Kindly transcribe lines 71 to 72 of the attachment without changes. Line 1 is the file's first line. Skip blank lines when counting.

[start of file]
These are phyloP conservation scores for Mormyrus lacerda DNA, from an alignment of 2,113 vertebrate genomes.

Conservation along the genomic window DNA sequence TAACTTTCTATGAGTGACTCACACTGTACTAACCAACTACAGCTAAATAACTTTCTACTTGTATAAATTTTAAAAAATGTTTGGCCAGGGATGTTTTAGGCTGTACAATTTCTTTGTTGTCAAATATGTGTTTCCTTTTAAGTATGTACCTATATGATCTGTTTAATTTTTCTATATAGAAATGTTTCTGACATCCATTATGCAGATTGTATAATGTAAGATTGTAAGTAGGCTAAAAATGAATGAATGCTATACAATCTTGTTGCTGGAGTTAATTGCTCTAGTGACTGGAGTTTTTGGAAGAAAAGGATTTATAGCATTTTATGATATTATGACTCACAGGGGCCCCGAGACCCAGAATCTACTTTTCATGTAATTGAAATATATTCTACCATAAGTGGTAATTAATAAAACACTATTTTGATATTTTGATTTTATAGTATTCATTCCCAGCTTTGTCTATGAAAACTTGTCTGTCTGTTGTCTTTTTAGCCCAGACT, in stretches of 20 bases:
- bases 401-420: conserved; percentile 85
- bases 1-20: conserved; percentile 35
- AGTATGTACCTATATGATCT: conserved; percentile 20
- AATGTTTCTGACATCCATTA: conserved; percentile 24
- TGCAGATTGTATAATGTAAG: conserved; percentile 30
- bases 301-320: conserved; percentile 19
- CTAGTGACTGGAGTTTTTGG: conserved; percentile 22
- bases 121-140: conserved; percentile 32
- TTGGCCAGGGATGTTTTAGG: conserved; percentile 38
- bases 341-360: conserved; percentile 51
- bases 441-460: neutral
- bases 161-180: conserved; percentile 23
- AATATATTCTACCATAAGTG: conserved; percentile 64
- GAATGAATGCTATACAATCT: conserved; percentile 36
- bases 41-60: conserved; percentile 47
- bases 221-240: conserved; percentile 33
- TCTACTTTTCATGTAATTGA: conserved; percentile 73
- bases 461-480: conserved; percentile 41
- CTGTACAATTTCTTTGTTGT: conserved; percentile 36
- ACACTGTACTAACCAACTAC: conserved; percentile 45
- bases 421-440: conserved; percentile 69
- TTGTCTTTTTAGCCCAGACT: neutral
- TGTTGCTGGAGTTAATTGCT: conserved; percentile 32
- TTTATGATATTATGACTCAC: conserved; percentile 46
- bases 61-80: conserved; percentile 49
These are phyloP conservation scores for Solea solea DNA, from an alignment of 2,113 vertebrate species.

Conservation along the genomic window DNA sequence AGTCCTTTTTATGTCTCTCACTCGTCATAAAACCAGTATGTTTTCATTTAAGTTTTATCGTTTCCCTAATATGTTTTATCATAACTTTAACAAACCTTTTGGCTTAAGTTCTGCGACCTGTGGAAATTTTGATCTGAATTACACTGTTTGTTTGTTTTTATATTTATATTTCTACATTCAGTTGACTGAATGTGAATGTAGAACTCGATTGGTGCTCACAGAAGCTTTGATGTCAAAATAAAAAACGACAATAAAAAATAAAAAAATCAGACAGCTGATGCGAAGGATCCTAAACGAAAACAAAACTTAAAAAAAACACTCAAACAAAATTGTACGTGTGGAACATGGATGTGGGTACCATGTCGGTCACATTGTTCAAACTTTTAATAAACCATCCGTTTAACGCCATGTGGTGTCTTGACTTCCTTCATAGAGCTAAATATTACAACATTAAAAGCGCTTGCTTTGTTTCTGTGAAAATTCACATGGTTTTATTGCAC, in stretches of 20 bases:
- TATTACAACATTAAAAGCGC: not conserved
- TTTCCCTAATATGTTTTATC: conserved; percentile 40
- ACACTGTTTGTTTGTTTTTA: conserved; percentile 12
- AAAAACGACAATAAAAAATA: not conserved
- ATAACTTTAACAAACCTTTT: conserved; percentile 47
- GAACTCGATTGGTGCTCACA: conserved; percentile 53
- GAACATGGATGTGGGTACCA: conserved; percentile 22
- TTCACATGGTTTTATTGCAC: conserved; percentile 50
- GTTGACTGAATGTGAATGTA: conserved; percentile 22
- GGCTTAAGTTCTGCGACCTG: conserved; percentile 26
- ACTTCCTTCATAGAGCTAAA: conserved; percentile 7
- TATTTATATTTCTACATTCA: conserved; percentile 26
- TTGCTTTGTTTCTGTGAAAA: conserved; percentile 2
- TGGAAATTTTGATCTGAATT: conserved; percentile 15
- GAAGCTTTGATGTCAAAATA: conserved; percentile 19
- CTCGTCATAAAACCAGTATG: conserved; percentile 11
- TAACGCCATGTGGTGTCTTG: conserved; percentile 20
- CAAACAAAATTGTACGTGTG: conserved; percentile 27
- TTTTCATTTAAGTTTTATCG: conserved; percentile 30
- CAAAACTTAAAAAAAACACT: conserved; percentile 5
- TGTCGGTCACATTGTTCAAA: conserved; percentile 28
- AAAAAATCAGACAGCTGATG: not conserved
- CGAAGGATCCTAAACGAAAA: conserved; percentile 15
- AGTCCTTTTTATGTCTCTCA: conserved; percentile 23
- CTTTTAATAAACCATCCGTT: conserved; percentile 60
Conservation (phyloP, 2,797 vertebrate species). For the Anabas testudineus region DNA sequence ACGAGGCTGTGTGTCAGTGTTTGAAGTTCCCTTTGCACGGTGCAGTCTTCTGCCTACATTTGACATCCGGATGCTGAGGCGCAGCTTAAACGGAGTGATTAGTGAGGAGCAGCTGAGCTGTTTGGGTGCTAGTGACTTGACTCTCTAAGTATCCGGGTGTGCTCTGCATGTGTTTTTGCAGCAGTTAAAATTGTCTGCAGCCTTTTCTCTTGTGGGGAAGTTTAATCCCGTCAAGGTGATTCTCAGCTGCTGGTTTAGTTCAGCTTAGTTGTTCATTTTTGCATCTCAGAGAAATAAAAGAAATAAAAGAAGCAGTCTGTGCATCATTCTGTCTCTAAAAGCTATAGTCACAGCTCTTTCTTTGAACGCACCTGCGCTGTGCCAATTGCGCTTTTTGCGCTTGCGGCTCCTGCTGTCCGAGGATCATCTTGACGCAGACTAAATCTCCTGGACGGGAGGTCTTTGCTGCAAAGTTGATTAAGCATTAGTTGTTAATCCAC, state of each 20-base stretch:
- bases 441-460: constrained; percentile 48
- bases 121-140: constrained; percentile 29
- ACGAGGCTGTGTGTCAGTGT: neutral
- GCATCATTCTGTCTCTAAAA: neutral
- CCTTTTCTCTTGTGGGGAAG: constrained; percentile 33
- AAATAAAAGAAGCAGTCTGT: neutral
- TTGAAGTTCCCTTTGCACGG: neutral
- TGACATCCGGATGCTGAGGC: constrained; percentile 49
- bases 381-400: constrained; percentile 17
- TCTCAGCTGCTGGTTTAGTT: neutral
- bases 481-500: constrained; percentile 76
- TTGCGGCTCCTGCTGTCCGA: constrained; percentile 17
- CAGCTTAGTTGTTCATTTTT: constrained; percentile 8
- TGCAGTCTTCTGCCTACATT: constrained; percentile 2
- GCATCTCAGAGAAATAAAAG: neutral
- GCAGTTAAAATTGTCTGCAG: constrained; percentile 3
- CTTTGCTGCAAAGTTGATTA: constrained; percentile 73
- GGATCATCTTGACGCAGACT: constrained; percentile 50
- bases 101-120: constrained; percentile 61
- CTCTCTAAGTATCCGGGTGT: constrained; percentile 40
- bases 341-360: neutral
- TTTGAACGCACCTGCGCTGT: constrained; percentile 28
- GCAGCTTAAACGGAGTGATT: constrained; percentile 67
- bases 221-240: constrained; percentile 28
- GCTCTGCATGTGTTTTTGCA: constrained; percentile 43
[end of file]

- GCAGTTAAAATTGTCTGCAG: constrained; percentile 3
- CTTTGCTGCAAAGTTGATTA: constrained; percentile 73